Brown Birch Bolete Leccinum scabrum

Spectacular Rustgill Gymnopilus junonius

05 November, 2016

The week in moths

The three occasions I ran the moth trap in the garden this October all yielded no moths, but a last minute decision to run the trap on a freezing Saturday night last week rewarded me with two hardy souls - an Oak Rustic and Monopis crocicapitella.

The Oak Rustic is a new species for the garden, and is still a fairly rare moth around these parts with the first Surrey record coming from Redhill as recently as November 2014.



An indescribably stunning Merveille du Jour caught on Halloween night was the 3rd record for the garden.


28 October, 2016

Coleophora ibipennella

 Coleophora ibipennella

That 'thing' in the photo above is the protective case of a tiny moth called Coleophora ibipennella. The larva lives inside this peculiar looking construction and feeds (upside down) on an oak leaf before pupating within the case and emerging as a slightly less peculiar looking adult. Despite there being well over 100 species in this genus, feeding within cases on an equally large number of foodplants, I rarely have any luck finding them in their larval stage. Coleophora ibipennella seems to be an exception, with this being the third case of this species that I've found so far in 2016. I stumbled across it whilst taking a jaunt through West End Common in the sun yesterday evening.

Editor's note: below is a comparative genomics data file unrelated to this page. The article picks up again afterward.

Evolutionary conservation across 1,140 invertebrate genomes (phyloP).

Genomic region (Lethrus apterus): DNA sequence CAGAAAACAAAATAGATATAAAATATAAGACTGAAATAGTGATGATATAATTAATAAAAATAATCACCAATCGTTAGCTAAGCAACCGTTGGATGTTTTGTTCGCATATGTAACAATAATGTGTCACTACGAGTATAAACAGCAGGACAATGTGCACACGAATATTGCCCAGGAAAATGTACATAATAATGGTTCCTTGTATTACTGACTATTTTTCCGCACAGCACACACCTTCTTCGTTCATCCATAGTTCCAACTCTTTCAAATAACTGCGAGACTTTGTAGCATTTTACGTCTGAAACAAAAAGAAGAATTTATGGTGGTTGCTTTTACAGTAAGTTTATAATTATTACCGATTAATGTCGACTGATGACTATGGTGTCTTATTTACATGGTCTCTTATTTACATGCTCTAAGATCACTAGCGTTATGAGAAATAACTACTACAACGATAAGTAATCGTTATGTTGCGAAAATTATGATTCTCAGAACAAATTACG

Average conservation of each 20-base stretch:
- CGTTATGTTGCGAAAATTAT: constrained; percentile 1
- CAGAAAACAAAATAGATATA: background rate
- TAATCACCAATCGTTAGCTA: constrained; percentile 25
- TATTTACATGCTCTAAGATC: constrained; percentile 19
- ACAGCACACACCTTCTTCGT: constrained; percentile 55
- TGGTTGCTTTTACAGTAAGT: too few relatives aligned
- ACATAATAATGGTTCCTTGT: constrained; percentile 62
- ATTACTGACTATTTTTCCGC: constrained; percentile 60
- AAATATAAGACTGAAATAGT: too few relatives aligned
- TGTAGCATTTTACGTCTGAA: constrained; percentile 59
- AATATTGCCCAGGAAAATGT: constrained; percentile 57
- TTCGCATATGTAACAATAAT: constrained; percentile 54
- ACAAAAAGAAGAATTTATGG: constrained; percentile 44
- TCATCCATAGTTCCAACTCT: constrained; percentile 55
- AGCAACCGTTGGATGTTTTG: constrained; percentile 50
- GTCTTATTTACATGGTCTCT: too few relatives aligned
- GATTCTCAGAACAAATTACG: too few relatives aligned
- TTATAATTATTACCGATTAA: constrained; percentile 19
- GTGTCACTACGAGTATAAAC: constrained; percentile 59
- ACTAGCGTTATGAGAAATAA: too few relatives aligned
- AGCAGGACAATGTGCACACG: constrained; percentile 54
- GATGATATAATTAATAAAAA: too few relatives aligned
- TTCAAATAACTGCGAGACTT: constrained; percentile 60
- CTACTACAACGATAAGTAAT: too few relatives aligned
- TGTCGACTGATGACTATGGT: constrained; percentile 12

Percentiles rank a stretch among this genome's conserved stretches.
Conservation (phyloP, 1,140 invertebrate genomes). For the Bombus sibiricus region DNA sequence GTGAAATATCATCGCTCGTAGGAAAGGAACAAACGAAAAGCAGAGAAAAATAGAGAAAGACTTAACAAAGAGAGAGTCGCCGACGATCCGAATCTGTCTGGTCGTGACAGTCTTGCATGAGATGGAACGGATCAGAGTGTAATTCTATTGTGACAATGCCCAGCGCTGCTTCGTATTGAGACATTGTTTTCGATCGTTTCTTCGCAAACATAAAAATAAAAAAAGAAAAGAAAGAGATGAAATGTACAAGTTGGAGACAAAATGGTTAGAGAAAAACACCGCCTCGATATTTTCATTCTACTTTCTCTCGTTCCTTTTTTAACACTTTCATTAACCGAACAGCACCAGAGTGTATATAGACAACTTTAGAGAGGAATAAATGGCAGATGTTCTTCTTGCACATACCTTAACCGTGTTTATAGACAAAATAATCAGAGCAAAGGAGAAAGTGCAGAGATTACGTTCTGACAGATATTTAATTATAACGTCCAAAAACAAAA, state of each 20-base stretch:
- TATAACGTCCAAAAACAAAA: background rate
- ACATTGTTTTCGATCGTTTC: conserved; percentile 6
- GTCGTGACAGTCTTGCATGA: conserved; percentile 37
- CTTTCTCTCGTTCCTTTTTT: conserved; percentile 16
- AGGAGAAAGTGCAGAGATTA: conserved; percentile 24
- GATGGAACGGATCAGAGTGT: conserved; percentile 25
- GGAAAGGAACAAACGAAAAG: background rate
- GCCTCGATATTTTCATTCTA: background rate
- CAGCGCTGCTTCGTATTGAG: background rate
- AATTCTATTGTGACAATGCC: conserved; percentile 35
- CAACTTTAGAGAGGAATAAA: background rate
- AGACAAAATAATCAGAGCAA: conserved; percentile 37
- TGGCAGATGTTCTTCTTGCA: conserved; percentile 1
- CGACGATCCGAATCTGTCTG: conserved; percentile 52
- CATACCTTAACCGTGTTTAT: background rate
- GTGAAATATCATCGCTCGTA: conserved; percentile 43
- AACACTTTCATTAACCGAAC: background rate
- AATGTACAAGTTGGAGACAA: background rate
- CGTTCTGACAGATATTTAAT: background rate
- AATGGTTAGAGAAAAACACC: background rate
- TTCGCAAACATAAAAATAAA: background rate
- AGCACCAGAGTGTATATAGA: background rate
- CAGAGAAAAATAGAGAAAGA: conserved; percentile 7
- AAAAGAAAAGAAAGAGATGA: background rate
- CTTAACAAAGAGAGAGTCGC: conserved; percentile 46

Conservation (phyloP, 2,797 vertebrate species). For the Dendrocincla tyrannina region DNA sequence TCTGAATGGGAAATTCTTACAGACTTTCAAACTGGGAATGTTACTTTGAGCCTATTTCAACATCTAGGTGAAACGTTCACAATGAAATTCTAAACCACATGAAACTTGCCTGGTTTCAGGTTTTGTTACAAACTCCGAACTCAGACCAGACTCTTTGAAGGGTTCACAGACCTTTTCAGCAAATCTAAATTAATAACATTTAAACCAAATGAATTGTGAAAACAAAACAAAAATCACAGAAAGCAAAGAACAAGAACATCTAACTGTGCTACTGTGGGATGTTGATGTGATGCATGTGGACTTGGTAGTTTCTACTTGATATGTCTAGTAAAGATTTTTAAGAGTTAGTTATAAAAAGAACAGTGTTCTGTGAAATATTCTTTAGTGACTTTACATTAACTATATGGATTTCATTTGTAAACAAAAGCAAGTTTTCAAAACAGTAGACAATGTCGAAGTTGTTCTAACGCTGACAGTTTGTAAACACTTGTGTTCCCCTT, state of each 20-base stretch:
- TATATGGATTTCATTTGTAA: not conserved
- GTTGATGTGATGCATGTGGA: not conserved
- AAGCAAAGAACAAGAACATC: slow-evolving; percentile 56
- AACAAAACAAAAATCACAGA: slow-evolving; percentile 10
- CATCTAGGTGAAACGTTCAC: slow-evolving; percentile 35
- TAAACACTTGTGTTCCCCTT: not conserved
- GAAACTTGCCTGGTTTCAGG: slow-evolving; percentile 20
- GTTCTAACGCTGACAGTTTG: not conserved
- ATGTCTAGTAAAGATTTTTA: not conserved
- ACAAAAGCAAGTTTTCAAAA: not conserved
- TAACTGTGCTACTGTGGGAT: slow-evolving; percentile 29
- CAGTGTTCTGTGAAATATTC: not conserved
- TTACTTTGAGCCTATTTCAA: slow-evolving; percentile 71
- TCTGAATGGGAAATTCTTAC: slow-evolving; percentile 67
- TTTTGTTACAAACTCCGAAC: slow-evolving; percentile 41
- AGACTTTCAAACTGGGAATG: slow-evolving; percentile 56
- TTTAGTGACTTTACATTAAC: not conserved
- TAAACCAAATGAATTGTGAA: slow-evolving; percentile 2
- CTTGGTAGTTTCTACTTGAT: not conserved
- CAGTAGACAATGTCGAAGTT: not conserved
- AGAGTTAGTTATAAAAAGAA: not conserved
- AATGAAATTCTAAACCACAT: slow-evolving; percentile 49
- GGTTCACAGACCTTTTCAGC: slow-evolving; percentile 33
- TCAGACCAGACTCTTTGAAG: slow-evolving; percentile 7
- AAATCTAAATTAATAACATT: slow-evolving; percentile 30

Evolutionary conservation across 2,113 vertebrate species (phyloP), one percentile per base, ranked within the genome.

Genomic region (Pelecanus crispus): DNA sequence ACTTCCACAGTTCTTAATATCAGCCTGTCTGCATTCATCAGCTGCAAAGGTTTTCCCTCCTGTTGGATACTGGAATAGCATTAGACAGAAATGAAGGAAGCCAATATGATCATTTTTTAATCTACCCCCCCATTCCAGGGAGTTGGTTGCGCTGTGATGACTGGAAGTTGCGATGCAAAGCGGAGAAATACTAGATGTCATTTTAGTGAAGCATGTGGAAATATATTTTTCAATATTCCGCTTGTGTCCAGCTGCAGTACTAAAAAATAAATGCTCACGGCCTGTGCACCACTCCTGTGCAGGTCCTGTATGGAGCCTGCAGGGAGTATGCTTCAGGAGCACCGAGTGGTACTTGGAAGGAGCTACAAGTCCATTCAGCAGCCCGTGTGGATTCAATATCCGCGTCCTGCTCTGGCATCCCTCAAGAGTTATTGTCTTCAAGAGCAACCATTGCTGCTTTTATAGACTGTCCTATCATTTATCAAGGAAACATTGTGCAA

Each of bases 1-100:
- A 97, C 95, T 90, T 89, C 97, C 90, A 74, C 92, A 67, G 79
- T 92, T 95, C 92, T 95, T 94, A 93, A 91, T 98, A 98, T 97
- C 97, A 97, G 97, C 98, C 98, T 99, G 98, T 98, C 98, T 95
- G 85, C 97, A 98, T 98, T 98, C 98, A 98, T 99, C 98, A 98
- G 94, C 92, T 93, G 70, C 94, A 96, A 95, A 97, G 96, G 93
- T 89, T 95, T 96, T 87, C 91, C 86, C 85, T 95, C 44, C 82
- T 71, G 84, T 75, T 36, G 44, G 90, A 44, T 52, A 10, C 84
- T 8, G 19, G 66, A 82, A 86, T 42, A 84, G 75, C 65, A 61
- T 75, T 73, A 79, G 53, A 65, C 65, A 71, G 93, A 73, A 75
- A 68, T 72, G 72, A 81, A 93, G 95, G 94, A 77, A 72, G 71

26 October, 2016

Camera troubles

I made the run into town last Friday to book my Nikon D300s onto a well-needed spa break at one of the brand's repair centres just outside Kingston. I stopped off in Richmond Park on the way home for a dose of fungus spotting, mainly in an attempt to take my mind off the hefty price tag needed to bring the camera's auto-focus capabilities back to life in preparation for the slight possibility that I might take some photos of birds this winter.

Parasol Mushroom Macrolepiota procera

 Yellow Fieldcap Bolbitius titubans

 Ochre Brittlegill Russula ochroleuca

Purple Brittlegill Russula atropurpuea

The Deceiver Laccaria laccata




I know what you might be wondering. I have two cameras. 

21 October, 2016

Blogger's decline

Doing my weekly 'rounds' of the blogs I regularly check-up on, I came across a forlorn post by Wanstead Birder in which he attempted to make sense of the terminal decline in the number of people who blog. It struck a cord with me, as only the other day I'd taken the regrettable decision to start purging my sidebar links list of any dormant blogs that hadn't posted within the past year. It's something I've been putting off for a while, not least because many of the now skeletal blogs that I linked to epitomised what was for me a 'golden age' of blogging between 2009 and 2011. At its peak, I could expect twice-weekly posts from every blog in my sidebar, with the likes of Counting Coots and Reservoir Cats, though only short lived, amassing impressive followings and cult status amongst bloggers for their unrivalled satirical observations on the birding world.